• Since the oral portion of the exam immediately follows the written part and involves a presentation by the candidate of the written responses to questions, suspected violations of academic integrity during the written exam should be reported to the Chair of the exam who will normally allow the oral portion of the exam to proceed and the potential academic integrity violation will be vetted after the completion of the exam.
  • PhD Thesis
    • An acceptable thesis on an advanced research topic must be submitted. The topic of the thesis and the quality of the research will be such as to merit publication in reputable scholarly media. Detailed specifications of the format of the thesis are available from the appropriate Graduate Office.
    • Acceptance of the thesis requires satisfactory completion of a Final Oral Examination.
  • Other requirements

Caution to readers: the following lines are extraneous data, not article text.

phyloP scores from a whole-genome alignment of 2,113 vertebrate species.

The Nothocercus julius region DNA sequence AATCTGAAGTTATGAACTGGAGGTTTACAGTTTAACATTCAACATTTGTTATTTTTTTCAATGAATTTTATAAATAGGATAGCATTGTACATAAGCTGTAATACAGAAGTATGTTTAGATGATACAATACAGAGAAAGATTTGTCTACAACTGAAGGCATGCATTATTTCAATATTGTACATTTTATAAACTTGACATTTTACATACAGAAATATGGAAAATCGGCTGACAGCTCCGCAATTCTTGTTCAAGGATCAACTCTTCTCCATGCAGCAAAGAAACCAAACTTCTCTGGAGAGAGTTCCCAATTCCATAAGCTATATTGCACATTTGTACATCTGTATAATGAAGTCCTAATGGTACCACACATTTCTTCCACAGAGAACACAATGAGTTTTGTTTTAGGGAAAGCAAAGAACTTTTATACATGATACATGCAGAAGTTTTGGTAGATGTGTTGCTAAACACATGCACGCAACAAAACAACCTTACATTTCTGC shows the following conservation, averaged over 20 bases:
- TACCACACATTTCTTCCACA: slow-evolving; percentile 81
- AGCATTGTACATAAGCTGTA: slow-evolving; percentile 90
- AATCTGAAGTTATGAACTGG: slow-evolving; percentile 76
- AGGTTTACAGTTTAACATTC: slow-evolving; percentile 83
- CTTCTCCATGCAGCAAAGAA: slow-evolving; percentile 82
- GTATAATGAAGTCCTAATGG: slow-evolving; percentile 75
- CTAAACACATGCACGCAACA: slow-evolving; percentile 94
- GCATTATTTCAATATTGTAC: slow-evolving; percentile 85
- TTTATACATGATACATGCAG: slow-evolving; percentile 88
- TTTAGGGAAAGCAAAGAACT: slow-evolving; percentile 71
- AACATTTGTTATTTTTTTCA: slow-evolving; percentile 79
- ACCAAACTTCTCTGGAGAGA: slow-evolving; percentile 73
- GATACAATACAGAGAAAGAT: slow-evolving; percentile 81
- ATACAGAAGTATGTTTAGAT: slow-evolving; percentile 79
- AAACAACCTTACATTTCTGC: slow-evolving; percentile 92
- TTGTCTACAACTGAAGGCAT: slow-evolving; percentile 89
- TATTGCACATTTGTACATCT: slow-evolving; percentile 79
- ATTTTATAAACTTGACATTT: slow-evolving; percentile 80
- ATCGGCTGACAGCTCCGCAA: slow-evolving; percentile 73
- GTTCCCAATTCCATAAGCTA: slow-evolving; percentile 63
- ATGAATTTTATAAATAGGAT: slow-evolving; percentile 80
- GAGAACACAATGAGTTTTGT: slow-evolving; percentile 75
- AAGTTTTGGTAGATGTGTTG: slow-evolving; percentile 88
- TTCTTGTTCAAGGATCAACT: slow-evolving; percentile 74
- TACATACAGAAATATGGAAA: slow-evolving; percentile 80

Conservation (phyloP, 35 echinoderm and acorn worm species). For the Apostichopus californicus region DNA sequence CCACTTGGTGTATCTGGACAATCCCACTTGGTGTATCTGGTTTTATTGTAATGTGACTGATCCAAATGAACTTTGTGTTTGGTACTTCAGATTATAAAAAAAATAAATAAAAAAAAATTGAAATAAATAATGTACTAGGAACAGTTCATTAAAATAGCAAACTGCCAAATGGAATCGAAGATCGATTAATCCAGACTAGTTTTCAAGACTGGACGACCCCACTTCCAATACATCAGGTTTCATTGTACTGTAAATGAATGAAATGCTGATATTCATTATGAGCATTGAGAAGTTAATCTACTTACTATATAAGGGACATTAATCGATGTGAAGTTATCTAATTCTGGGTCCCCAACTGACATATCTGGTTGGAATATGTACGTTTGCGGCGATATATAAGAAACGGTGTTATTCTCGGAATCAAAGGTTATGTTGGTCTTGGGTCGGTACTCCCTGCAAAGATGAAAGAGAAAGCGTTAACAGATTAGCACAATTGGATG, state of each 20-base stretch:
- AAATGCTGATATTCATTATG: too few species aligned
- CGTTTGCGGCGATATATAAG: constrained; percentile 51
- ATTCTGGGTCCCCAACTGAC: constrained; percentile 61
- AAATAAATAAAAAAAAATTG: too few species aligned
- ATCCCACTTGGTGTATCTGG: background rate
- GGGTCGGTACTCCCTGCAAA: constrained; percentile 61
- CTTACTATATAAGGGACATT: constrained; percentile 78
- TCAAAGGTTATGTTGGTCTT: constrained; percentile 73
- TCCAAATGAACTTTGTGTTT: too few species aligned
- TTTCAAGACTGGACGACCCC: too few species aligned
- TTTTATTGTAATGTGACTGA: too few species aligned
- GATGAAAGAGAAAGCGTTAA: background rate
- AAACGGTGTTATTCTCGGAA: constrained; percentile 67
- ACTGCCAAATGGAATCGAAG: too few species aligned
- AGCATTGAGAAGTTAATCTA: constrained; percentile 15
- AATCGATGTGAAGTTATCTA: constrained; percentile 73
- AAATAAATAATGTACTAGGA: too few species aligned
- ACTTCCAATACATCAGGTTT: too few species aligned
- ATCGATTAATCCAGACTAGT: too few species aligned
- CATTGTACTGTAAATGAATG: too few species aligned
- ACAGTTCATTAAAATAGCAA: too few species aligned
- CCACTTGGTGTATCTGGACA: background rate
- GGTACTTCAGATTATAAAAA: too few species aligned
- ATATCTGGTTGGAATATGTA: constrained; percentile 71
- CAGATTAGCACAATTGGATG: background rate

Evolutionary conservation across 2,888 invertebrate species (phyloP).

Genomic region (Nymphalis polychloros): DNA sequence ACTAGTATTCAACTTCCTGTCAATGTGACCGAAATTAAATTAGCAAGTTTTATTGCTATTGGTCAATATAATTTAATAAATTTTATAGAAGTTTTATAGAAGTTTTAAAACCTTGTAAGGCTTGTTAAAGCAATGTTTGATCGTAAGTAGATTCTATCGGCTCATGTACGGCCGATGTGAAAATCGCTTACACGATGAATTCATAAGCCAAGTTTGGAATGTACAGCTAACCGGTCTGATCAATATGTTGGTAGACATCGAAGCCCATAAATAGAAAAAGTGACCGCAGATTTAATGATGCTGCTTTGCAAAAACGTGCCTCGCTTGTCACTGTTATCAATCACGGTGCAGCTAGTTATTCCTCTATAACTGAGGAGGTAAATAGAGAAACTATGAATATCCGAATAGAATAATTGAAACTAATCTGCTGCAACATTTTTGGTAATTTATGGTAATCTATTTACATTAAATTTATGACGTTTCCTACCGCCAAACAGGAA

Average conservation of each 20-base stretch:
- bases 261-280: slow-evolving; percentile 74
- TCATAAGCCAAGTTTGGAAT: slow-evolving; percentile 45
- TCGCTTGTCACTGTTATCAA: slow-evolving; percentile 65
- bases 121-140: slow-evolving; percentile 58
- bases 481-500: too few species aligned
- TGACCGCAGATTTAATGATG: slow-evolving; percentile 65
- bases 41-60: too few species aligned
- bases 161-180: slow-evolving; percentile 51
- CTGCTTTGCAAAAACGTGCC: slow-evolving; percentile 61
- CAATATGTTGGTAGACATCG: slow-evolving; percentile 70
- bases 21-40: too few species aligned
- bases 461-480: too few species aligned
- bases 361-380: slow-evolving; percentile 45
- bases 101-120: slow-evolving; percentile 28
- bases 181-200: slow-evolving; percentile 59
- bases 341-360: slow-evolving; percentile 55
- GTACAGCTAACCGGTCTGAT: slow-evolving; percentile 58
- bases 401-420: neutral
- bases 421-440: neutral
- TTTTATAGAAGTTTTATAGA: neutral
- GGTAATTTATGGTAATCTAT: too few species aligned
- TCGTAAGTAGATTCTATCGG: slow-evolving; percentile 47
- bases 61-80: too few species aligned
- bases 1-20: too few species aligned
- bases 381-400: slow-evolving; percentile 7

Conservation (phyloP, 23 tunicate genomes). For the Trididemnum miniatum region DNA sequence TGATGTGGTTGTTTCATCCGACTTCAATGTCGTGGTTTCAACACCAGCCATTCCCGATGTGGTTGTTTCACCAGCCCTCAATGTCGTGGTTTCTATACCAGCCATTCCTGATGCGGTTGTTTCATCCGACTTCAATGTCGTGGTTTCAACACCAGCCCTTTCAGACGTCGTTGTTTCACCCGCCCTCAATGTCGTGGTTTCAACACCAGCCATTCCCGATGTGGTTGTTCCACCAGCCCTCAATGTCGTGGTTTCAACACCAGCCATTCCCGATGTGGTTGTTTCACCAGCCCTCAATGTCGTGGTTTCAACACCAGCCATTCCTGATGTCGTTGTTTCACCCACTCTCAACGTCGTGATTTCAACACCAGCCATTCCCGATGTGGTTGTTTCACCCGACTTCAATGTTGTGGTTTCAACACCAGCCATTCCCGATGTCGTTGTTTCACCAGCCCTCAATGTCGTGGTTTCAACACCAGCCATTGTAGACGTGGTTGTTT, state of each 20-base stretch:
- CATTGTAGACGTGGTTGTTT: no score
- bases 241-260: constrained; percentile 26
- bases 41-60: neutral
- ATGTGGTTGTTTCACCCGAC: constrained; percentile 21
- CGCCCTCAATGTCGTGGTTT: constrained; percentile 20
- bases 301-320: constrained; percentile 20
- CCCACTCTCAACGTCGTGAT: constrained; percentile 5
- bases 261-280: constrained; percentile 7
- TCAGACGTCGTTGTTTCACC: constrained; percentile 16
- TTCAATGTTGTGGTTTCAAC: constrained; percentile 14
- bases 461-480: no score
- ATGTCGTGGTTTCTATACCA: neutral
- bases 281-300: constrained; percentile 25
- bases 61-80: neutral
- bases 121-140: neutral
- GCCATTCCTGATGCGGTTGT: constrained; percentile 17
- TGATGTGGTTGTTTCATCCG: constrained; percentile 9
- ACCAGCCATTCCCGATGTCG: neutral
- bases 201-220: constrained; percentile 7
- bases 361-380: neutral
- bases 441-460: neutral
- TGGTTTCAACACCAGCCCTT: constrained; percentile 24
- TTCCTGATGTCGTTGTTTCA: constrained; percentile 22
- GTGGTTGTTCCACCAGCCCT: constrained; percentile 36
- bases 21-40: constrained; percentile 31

• Supervisory Committee meetings: it is required that the student meet formally with their Supervisory Committee within the first six months of registration. Subsequently, the supervisory committee is expected to meet with the student at least twice per year. While one meeting in a year must be a formal one, the other meeting may be held informally. In the former case, the student is expected to provide a written report to the Committee and defend it orally. In the latter case, the meeting may simply take the form of a brief discussion of the student's academic progress but, apart from the student and supervisor, it must involve at least one other member of the Committee. The student will be required to take a Qualifying Examination, normally during the first year of the program; in any case, it must be passed no later than the final semester of the residency requirement. The examination will ascertain the student's knowledge of the fundamentals and applications of the physics closely related to the thesis topic. An assessment of the student's ability in research will be a factor in determining the examination result.